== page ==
Released: August 22, 2012
The Complicated Politics of Abortion
Abortion has emerged as an issue in the 2012 presidential race, following Missouri GOP Senate candidate Todd Akin’s controversial comments about abortion and “legitimate rape.” In recent years, narrow majorities of the public have consistently said that abortion should be legal in all or most cases. The Democratic Party is widely favored over the GOP on the issue of abortion. At the same time, however, abortion is viewed as a much more important issue by voters opposed to legal abortion than by its supporters.
Both Parties Are Divided. Pew Research Center polls conducted over the past two years find that most Democrats (65%) say that abortion should be legal in all or most cases; most Republicans (57%) say it should be illegal in all or most cases.
Republicans are divided over the extent to which abortion should be illegal: 22% say it should be illegal in all cases while 35% say it should be illegal in most cases.
There is no consensus among Democrats either: 26% say abortion should be legal in all cases and 39% in most cases.
Democrats Favored. In March, Democrats held a wide lead as the party that better represents people’s views on abortion: 49% of voters said the Democratic Party better reflected their views on abortion compared with 33% who said the Republican Party.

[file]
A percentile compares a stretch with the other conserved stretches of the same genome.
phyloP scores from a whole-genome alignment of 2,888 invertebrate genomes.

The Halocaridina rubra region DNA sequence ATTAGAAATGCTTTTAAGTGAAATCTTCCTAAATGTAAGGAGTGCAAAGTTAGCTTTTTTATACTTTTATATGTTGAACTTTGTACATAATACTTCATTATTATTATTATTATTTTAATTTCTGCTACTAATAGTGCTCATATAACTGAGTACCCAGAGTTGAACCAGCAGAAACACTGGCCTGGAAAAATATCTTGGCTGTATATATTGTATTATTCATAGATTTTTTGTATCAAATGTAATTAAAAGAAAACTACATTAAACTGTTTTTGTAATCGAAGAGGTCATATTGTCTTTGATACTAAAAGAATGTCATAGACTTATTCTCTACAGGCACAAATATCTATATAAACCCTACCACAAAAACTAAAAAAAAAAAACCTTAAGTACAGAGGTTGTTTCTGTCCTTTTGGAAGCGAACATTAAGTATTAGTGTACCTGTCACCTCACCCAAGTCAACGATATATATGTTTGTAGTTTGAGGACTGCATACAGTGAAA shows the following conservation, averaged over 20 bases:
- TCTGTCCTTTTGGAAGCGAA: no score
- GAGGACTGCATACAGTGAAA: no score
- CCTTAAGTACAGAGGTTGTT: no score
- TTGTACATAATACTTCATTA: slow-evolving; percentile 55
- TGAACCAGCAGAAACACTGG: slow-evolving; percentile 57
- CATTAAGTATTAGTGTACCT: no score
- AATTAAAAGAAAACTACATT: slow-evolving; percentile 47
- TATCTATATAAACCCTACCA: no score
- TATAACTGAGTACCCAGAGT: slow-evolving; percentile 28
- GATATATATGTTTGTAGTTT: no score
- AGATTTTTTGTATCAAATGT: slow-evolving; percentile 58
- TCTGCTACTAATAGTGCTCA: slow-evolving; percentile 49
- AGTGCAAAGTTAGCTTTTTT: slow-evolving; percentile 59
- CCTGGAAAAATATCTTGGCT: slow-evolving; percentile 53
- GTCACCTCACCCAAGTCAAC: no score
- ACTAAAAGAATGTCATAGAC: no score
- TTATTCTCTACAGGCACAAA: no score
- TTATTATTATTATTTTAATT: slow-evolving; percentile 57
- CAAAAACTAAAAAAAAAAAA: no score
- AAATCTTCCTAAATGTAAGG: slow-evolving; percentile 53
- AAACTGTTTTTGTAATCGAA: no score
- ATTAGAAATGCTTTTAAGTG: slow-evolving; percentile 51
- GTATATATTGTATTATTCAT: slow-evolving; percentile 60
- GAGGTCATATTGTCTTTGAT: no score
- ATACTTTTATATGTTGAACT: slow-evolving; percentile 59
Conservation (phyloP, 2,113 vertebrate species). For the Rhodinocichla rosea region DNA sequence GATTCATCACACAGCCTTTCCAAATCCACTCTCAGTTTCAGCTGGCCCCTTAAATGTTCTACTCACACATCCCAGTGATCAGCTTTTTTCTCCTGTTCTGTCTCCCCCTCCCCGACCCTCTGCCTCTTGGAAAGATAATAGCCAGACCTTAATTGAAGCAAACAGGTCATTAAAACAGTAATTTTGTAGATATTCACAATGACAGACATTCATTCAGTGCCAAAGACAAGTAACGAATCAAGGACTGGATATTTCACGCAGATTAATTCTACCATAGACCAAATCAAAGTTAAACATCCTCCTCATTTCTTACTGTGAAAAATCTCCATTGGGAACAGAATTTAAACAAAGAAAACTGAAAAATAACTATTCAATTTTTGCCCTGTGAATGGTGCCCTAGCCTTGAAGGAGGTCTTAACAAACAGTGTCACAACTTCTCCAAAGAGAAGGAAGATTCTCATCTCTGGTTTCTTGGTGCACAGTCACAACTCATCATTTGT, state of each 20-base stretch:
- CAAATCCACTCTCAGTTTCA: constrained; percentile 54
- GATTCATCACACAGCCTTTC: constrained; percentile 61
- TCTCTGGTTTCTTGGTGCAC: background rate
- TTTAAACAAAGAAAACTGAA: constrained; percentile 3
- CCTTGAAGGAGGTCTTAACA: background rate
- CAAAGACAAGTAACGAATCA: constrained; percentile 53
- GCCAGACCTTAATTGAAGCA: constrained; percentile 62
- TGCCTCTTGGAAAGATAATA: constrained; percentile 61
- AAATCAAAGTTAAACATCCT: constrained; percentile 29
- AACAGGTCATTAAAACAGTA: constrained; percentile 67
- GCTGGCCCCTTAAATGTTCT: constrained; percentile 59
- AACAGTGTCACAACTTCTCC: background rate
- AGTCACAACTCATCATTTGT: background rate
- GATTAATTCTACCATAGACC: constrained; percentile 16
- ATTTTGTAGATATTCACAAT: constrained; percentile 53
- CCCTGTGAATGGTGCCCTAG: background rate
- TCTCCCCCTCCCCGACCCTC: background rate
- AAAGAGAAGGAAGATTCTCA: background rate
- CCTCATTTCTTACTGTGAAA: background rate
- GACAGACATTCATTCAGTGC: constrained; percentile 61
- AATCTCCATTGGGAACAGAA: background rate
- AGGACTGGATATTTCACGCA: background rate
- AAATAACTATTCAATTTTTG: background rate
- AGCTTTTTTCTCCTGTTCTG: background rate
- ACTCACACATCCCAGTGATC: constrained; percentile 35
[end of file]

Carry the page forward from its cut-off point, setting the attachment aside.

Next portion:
And in July, Barack Obama held a comparable advantage over Mitt Romney as the candidate best able to reflect people’s views on social issues like abortion and gay rights: 50% said Obama could do the best job of reflecting people’s views on these issues; just 36% said Romney could do best.
Women and Abortion. There are only modest gender differences in opinions about legal abortion. But women are much more likely than men to favor the Democrats and Obama on this issue. Women voters also place greater importance on this issue than do men.
Narrow majorities of both women (55%) and men (51%) say that abortions should be legal in all or most cases.
However, women voters favor the Democrats on abortion by 52% to 32%. And Obama’s lead over Romney is about as large on social issues like abortion and gay rights (53% to 32%). Men side with the Democrats and Obama by 10 points and six points, respectively.
Women also are more likely than men to view abortion as a top voting issue. In April, 44% of women said that the issue of abortion would be very important in their decision about who to vote for. Only about a third of men (34%) said that abortion would be very important to their vote.
Abortion More Important Issue to Opponents. Far more opponents than supporters of legal abortion view this as a very important voting issue. Fully 73% of those who say that abortion should be illegal in all cases rate abortion as a very important voting issue; 55% of those who say abortion should be illegal in most cases also rate it as very important.
By contrast, just a third of those who favor legal abortion in all cases, and just 22% who say it should be legal in most cases, rate abortion as very important to their vote. About four-in-ten voters in each group (44% legal in all cases, 42% legal in most) say abortion will be not at all important in their decision about whom to vote for.
Among opponents of legal abortion, large majorities of both women (64%) and men (59%) say the issue will be very important to their vote. But among supporters of legal abortion, more women than men say it will be very important (34% vs. 19%).